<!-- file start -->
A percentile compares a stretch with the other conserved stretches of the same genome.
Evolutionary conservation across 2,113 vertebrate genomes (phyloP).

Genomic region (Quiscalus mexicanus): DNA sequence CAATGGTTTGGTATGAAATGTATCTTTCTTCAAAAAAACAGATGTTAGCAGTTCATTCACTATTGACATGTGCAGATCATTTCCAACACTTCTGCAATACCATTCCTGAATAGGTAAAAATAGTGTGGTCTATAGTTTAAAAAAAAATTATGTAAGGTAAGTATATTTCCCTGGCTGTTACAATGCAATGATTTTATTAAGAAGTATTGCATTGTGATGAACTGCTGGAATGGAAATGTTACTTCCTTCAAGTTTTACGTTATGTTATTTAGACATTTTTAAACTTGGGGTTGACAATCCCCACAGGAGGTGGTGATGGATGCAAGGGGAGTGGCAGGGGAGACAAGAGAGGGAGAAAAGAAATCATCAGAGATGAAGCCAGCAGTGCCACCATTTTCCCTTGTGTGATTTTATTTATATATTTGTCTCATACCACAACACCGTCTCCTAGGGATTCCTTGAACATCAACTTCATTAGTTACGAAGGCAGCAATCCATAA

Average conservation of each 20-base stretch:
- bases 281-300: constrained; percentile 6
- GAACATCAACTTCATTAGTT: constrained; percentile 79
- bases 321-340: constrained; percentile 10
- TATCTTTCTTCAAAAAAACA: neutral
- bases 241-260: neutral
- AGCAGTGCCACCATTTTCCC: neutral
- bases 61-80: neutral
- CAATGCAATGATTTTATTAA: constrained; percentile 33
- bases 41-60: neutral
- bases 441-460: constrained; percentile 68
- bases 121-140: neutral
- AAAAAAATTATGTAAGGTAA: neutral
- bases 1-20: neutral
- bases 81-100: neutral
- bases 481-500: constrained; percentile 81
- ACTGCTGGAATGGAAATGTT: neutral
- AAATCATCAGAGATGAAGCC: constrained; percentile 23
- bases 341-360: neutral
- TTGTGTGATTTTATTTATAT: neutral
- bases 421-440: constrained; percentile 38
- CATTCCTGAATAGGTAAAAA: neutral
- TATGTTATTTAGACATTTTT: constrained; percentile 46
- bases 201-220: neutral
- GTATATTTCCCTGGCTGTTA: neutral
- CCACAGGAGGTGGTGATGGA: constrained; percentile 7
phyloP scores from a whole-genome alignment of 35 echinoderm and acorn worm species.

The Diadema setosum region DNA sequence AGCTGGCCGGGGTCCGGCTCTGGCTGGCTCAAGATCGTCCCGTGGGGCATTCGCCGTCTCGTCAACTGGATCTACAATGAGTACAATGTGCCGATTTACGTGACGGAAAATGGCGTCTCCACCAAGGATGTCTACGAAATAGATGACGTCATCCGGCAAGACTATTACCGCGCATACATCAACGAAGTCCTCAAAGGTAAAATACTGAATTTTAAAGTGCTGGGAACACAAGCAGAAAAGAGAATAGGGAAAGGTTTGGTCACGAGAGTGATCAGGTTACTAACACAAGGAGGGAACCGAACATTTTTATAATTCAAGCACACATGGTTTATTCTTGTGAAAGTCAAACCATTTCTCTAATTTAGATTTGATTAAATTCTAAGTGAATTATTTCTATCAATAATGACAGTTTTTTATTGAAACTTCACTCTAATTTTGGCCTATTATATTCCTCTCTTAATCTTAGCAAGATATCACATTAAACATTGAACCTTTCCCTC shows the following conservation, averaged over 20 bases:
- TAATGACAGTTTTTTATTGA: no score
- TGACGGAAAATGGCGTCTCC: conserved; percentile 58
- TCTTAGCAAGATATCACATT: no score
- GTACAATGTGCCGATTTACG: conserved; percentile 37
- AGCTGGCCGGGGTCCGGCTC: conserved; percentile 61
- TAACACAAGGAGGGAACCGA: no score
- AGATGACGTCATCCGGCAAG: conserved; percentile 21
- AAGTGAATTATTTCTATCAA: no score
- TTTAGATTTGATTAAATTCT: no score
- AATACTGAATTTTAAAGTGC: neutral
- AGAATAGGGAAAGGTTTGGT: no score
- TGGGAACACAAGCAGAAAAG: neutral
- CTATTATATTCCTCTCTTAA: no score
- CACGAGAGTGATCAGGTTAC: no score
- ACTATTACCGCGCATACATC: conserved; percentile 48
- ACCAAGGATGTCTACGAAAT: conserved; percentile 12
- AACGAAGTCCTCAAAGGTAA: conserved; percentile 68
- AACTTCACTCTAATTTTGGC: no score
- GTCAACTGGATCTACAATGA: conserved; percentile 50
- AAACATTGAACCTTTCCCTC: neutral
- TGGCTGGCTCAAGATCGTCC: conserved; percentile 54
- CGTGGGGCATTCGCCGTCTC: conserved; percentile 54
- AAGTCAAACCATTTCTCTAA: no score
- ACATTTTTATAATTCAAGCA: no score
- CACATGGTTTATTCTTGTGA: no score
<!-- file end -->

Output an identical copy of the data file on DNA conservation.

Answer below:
A percentile compares a stretch with the other conserved stretches of the same genome.
Evolutionary conservation across 2,113 vertebrate genomes (phyloP).

Genomic region (Quiscalus mexicanus): DNA sequence CAATGGTTTGGTATGAAATGTATCTTTCTTCAAAAAAACAGATGTTAGCAGTTCATTCACTATTGACATGTGCAGATCATTTCCAACACTTCTGCAATACCATTCCTGAATAGGTAAAAATAGTGTGGTCTATAGTTTAAAAAAAAATTATGTAAGGTAAGTATATTTCCCTGGCTGTTACAATGCAATGATTTTATTAAGAAGTATTGCATTGTGATGAACTGCTGGAATGGAAATGTTACTTCCTTCAAGTTTTACGTTATGTTATTTAGACATTTTTAAACTTGGGGTTGACAATCCCCACAGGAGGTGGTGATGGATGCAAGGGGAGTGGCAGGGGAGACAAGAGAGGGAGAAAAGAAATCATCAGAGATGAAGCCAGCAGTGCCACCATTTTCCCTTGTGTGATTTTATTTATATATTTGTCTCATACCACAACACCGTCTCCTAGGGATTCCTTGAACATCAACTTCATTAGTTACGAAGGCAGCAATCCATAA

Average conservation of each 20-base stretch:
- bases 281-300: constrained; percentile 6
- GAACATCAACTTCATTAGTT: constrained; percentile 79
- bases 321-340: constrained; percentile 10
- TATCTTTCTTCAAAAAAACA: neutral
- bases 241-260: neutral
- AGCAGTGCCACCATTTTCCC: neutral
- bases 61-80: neutral
- CAATGCAATGATTTTATTAA: constrained; percentile 33
- bases 41-60: neutral
- bases 441-460: constrained; percentile 68
- bases 121-140: neutral
- AAAAAAATTATGTAAGGTAA: neutral
- bases 1-20: neutral
- bases 81-100: neutral
- bases 481-500: constrained; percentile 81
- ACTGCTGGAATGGAAATGTT: neutral
- AAATCATCAGAGATGAAGCC: constrained; percentile 23
- bases 341-360: neutral
- TTGTGTGATTTTATTTATAT: neutral
- bases 421-440: constrained; percentile 38
- CATTCCTGAATAGGTAAAAA: neutral
- TATGTTATTTAGACATTTTT: constrained; percentile 46
- bases 201-220: neutral
- GTATATTTCCCTGGCTGTTA: neutral
- CCACAGGAGGTGGTGATGGA: constrained; percentile 7
phyloP scores from a whole-genome alignment of 35 echinoderm and acorn worm species.

The Diadema setosum region DNA sequence AGCTGGCCGGGGTCCGGCTCTGGCTGGCTCAAGATCGTCCCGTGGGGCATTCGCCGTCTCGTCAACTGGATCTACAATGAGTACAATGTGCCGATTTACGTGACGGAAAATGGCGTCTCCACCAAGGATGTCTACGAAATAGATGACGTCATCCGGCAAGACTATTACCGCGCATACATCAACGAAGTCCTCAAAGGTAAAATACTGAATTTTAAAGTGCTGGGAACACAAGCAGAAAAGAGAATAGGGAAAGGTTTGGTCACGAGAGTGATCAGGTTACTAACACAAGGAGGGAACCGAACATTTTTATAATTCAAGCACACATGGTTTATTCTTGTGAAAGTCAAACCATTTCTCTAATTTAGATTTGATTAAATTCTAAGTGAATTATTTCTATCAATAATGACAGTTTTTTATTGAAACTTCACTCTAATTTTGGCCTATTATATTCCTCTCTTAATCTTAGCAAGATATCACATTAAACATTGAACCTTTCCCTC shows the following conservation, averaged over 20 bases:
- TAATGACAGTTTTTTATTGA: no score
- TGACGGAAAATGGCGTCTCC: conserved; percentile 58
- TCTTAGCAAGATATCACATT: no score
- GTACAATGTGCCGATTTACG: conserved; percentile 37
- AGCTGGCCGGGGTCCGGCTC: conserved; percentile 61
- TAACACAAGGAGGGAACCGA: no score
- AGATGACGTCATCCGGCAAG: conserved; percentile 21
- AAGTGAATTATTTCTATCAA: no score
- TTTAGATTTGATTAAATTCT: no score
- AATACTGAATTTTAAAGTGC: neutral
- AGAATAGGGAAAGGTTTGGT: no score
- TGGGAACACAAGCAGAAAAG: neutral
- CTATTATATTCCTCTCTTAA: no score
- CACGAGAGTGATCAGGTTAC: no score
- ACTATTACCGCGCATACATC: conserved; percentile 48
- ACCAAGGATGTCTACGAAAT: conserved; percentile 12
- AACGAAGTCCTCAAAGGTAA: conserved; percentile 68
- AACTTCACTCTAATTTTGGC: no score
- GTCAACTGGATCTACAATGA: conserved; percentile 50
- AAACATTGAACCTTTCCCTC: neutral
- TGGCTGGCTCAAGATCGTCC: conserved; percentile 54
- CGTGGGGCATTCGCCGTCTC: conserved; percentile 54
- AAGTCAAACCATTTCTCTAA: no score
- ACATTTTTATAATTCAAGCA: no score
- CACATGGTTTATTCTTGTGA: no score